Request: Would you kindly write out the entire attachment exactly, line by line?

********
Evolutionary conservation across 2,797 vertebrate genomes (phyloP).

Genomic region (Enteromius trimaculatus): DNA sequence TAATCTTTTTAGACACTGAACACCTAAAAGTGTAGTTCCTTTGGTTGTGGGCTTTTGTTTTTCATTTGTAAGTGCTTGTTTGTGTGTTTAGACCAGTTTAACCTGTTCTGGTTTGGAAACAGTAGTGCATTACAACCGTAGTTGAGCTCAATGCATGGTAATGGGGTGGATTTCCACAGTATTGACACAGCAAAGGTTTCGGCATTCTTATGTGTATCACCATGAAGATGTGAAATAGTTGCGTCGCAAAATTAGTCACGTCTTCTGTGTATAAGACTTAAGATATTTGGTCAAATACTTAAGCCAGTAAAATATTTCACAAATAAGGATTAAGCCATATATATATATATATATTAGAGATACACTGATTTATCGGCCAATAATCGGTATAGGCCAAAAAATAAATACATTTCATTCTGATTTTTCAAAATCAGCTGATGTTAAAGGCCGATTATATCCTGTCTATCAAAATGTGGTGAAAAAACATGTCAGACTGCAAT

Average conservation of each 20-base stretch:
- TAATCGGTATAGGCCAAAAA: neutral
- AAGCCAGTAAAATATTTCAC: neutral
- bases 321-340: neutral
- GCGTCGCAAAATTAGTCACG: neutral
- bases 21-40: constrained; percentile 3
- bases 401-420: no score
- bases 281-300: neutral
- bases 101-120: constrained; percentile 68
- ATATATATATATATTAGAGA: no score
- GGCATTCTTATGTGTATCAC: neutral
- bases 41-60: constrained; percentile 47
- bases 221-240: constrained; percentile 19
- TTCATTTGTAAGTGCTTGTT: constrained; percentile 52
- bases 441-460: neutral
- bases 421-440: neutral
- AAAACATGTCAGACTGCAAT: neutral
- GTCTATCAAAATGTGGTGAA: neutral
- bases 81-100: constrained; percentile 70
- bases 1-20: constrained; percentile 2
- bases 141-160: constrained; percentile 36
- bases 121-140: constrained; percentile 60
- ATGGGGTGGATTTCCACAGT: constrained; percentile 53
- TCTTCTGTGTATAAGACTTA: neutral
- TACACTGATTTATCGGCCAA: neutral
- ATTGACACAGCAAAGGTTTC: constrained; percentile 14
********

Evolutionary conservation across 2,797 vertebrate genomes (phyloP).

Genomic region (Enteromius trimaculatus): DNA sequence TAATCTTTTTAGACACTGAACACCTAAAAGTGTAGTTCCTTTGGTTGTGGGCTTTTGTTTTTCATTTGTAAGTGCTTGTTTGTGTGTTTAGACCAGTTTAACCTGTTCTGGTTTGGAAACAGTAGTGCATTACAACCGTAGTTGAGCTCAATGCATGGTAATGGGGTGGATTTCCACAGTATTGACACAGCAAAGGTTTCGGCATTCTTATGTGTATCACCATGAAGATGTGAAATAGTTGCGTCGCAAAATTAGTCACGTCTTCTGTGTATAAGACTTAAGATATTTGGTCAAATACTTAAGCCAGTAAAATATTTCACAAATAAGGATTAAGCCATATATATATATATATATTAGAGATACACTGATTTATCGGCCAATAATCGGTATAGGCCAAAAAATAAATACATTTCATTCTGATTTTTCAAAATCAGCTGATGTTAAAGGCCGATTATATCCTGTCTATCAAAATGTGGTGAAAAAACATGTCAGACTGCAAT

Average conservation of each 20-base stretch:
- TAATCGGTATAGGCCAAAAA: neutral
- AAGCCAGTAAAATATTTCAC: neutral
- bases 321-340: neutral
- GCGTCGCAAAATTAGTCACG: neutral
- bases 21-40: constrained; percentile 3
- bases 401-420: no score
- bases 281-300: neutral
- bases 101-120: constrained; percentile 68
- ATATATATATATATTAGAGA: no score
- GGCATTCTTATGTGTATCAC: neutral
- bases 41-60: constrained; percentile 47
- bases 221-240: constrained; percentile 19
- TTCATTTGTAAGTGCTTGTT: constrained; percentile 52
- bases 441-460: neutral
- bases 421-440: neutral
- AAAACATGTCAGACTGCAAT: neutral
- GTCTATCAAAATGTGGTGAA: neutral
- bases 81-100: constrained; percentile 70
- bases 1-20: constrained; percentile 2
- bases 141-160: constrained; percentile 36
- bases 121-140: constrained; percentile 60
- ATGGGGTGGATTTCCACAGT: constrained; percentile 53
- TCTTCTGTGTATAAGACTTA: neutral
- TACACTGATTTATCGGCCAA: neutral
- ATTGACACAGCAAAGGTTTC: constrained; percentile 14